Nichols v. Moore
RECOMMENDED FOR FULL-TEXT PUBLICATION Pursuant to Sixth Circuit Rule 206 File Name: 07a0068p.06
UNITED STATES COURT OF APPEALS
FOR THE SIXTH CIRCUIT _________________ X Plaintiff-Appellant, No. 05-2075 > , Defendant-Appellee. N Appeal from the United States District Court for the Eastern District of Michigan at Detroit. No. 03-74313--Paul D. Borman, District Judge. Argued: November 28, 2006 Decided and Filed: February 20, 2007 Before: MARTIN and GUY, Circuit Judges; ROSE, District Judge.* _________________ COUNSEL ARGUED: Stefani C. Godsey, Williamston, Michigan, for Appellant. Herschel P. Fink, HONIGMAN, MILLER, SCHWARTZ & COHN, Detroit, Michigan, for Appellee. ON BRIEF: Stefani C. Godsey, Kenneth G. McIntyre, Williamston, Michigan, for Appellant. Herschel P. Fink, Brian D. Wassom, HONIGMAN, MILLER, SCHWARTZ & COHN, Detroit, Michigan, for Appellee. _________________ OPINION _________________ RALPH B. GUY, JR., Circuit Judge. Plaintiff James Nichols appeals the district court's entry of summary judgment in favor of defendant Michael Moore. On appeal, Nichols makes numerous arguments, including that the district court (1) wrongfully made factual determinations in concluding that Moore's allegedly defamatory statements were substantially true, and (2) erroneously determined that Nichols was a public figure and erroneously applied the "actual malice" standard. For the following reasons, we affirm.
JAMES D. NICHOLS,
v. MICHAEL MOORE,
The Honorable Thomas M. Rose, United States District Judge for the Southern District of Ohio, sitting by designation.
Nichols v. Moore
I. In 2002, documentary film producer Michael Moore released the movie Bowling for Columbine, which explored the topic of gun violence in America. As part of the movie, Moore interviewed James Nichols, the brother of convicted Oklahoma City bomber Terry Nichols and acquaintance of convicted Oklahoma City bomber Timothy McVeigh.1 Moore edited the three-hour interview with James Nichols and included ten minutes of this interview in the movie. Related to this interview, Moore also included a brief narration2 regarding the Oklahoma City bombing. James Nichols asserts that this narration was defamatory. The narration stated: (1) . . . when on April 19, 1995 two guys living in Michigan who had attended Militia meetings, Timothy McVeigh and Terry Nichols, blew up the federal building in Oklahoma City killing 168 people. On this farm in Decker, Michigan, McVeigh and the Nichols brothers made practice bombs before Oklahoma City. Terry and James were both arrested in connection to the bombing. (female voice over) U.S. Attorneys formally linked the Nichols brothers of Michigan with Oklahoma bomb suspect, Timothy McVeigh. Officials charged James, who was at the hearing, and Terry, who was not, with conspiring to make and possess small bombs. Terry Nichols was convicted and received a life sentence. Timothy McVeigh was executed. But the feds didn't have the goods on James, so the charges were dropped.
(2) (3) (4) (5) (6)
Nichols asserts that the narration defamed him because it falsely stated that he made practice bombs before Oklahoma City and because the narration falsely implied that he was arrested and charged in connection to the Oklahoma City bombing. In contrast to Moore's narration, Nichols asserts that he did not make practice bombs and that he was never arrested or charged with a criminal offense in connection to the Oklahoma City bombing. Instead, Nichols asserts that, shortly after the Oklahoma City bombing, he was charged with an explosives offense which was not related to the Oklahoma City bombing and which was ultimately dismissed. In October 2003, Nichols filed the present action in the Eastern District of Michigan against defendant Michael Moore. Nichols's lawsuit, which is based on diversity of citizenship, asserts a count of libel per se against Moore as well as various other related counts. On July 13, 2005, the district court granted summary judgment for defendant Michael Moore and entered a final judgment in Moore's favor. Nichols now appeals the district court's summary judgment ruling to this court.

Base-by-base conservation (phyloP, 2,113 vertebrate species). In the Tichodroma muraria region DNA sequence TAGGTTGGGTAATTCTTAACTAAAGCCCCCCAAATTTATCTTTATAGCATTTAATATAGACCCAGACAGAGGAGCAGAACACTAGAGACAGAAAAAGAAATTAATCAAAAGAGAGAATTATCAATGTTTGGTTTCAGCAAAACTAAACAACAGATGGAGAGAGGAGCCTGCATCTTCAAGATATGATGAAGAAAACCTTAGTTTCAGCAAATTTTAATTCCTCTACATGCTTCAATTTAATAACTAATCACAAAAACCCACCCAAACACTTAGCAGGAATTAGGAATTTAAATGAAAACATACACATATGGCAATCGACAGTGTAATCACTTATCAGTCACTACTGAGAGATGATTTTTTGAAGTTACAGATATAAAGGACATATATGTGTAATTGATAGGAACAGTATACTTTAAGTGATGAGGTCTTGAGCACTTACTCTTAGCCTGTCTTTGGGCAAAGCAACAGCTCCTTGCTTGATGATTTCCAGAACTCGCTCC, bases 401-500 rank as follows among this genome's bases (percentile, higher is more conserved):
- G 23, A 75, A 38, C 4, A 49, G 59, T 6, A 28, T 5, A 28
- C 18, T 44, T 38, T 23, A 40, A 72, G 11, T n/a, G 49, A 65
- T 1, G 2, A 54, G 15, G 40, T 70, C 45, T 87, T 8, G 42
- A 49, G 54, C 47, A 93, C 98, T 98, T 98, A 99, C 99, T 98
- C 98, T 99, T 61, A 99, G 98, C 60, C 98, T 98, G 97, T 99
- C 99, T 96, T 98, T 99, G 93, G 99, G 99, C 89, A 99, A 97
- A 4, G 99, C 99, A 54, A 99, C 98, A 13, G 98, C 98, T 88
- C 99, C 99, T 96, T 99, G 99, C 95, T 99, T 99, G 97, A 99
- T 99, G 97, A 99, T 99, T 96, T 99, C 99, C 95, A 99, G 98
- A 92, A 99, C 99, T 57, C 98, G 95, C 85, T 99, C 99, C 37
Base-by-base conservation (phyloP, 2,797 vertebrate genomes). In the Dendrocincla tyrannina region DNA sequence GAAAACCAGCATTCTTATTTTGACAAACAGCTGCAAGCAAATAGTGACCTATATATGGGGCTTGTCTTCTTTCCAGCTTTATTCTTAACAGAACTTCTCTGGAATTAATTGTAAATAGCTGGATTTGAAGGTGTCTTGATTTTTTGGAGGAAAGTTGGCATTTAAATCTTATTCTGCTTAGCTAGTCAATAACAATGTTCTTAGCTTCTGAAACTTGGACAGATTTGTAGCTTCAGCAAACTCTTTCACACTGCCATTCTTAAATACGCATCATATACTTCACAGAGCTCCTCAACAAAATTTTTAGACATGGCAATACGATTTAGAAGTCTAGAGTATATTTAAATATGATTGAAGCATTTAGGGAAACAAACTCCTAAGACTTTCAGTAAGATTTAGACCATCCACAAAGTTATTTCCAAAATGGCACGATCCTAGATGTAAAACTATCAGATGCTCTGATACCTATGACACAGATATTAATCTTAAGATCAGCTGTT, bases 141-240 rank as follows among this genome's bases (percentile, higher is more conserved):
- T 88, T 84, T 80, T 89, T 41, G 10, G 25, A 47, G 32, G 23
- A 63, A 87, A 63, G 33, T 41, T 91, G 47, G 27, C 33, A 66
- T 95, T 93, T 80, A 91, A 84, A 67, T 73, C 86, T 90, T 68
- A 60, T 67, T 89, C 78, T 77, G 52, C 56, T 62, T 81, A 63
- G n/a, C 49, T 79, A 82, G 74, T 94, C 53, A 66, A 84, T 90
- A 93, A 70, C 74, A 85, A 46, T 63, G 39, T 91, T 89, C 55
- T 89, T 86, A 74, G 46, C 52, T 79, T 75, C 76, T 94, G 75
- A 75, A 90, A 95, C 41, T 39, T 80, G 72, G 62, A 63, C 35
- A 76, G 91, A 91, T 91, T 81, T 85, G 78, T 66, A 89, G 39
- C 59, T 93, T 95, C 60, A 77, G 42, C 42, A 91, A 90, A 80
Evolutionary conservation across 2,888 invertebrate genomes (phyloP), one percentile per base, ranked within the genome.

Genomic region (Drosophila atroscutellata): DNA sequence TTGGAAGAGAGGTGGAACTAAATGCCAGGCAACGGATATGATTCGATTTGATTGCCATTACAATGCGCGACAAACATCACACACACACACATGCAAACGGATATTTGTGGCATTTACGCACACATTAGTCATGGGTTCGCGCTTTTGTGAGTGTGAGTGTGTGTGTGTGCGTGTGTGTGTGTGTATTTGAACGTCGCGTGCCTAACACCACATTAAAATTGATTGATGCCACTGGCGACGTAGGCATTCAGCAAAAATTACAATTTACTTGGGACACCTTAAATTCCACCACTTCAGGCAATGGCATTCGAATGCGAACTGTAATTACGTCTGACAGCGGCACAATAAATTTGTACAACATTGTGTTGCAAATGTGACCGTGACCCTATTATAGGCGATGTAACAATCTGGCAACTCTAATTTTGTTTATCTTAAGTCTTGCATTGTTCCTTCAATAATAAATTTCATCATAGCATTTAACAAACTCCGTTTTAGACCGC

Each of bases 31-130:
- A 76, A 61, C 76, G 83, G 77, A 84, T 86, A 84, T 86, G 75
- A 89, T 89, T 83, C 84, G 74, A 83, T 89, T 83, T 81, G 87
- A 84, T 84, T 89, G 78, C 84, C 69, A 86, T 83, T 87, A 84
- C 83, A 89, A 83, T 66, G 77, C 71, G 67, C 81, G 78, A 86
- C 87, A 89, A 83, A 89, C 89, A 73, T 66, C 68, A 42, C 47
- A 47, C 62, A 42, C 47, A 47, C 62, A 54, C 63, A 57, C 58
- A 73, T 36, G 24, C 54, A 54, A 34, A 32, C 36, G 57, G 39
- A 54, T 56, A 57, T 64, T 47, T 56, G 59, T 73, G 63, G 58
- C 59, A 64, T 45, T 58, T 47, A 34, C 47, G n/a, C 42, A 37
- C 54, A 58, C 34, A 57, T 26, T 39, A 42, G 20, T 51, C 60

Terry Nichols is serving a sentence of life in prison for his role in the bombing. In 2001, Timothy McVeigh was executed for his role in the bombing. The narration was read by Moore as related video images, including images from the Oklahoma City bombing, were played on the screen.
Nichols v. Moore
II. A. Standard of Review
We review a district court's grant of summary judgment as well as its findings regarding matters of law under the de novo standard. McKee v. Cutter Labs., Inc., 866 F.2d 219, 220 (6th Cir. 1989). Summary judgment is appropriate when there are no genuine issues of material fact and when the moving party is entitled to judgment as a matter of law. FED. R. CIV. P. 56(c). On summary judgment, the district court is required to draw all reasonable inferences in favor of the nonmoving party. Anderson v. Liberty Lobby, Inc., 477 U.S. 242, 255 (1986). B. Michigan Defamation Law Under Michigan law, in order to show libel, a plaintiff must show four elements: 1) a false and defamatory statement concerning the plaintiff, 2) an unprivileged communication to a third party, 3) fault amounting to at least negligence on the part of the publisher, and 4) either actionability of the statement irrespective of special harm or the existence of special harm caused by publication. Rouch v. Enquirer & News, 440 Mich. 238, 251 (1992). In addition to satisfying these requirements, a plaintiff must also satisfy the constitutional requirements of the First Amendment. Pursuant to New York Times v. Sullivan, 376 U.S. 254, 280 (1964) and Gertz v. Robert Welch, Inc., 418 U.S. 323, 330-332 (1974), if the plaintiff is a public figure, he must show by clear and convincing evidence that the defamatory statements were made with "actual malice," that is, that it was made "with knowledge that it was false or with reckless disregard of whether it was false or not." New York Times, 376 U.S. at 280. See Collins v. Detroit Free Press, Inc., 627 N.W.2d 5 (Mich. App. 2001) (requiring clear and convincing evidence); see also M.C.L. § 600.2911. In support of his summary judgment motion, defendant Michael Moore offered the district court two principal defenses to plaintiff's allegations: (1) that the statements regarding James Nichols in Bowling for Columbine were substantially true; and (2) that Nichols is a limited public figure and that he cannot satisfy the New York Times v. Sullivan standard of "actual malice." In granting defendant's motion for summary judgment, the district court agreed with defendant's arguments and concluded both that the alleged defamatory statements were substantially true and that Nichols was a limited public figure and could not satisfy the "actual malice" standard. For the following reasons, we agree with the district court's conclusions and affirm. C. Moore's Statements Regarding James Nichols were Substantially True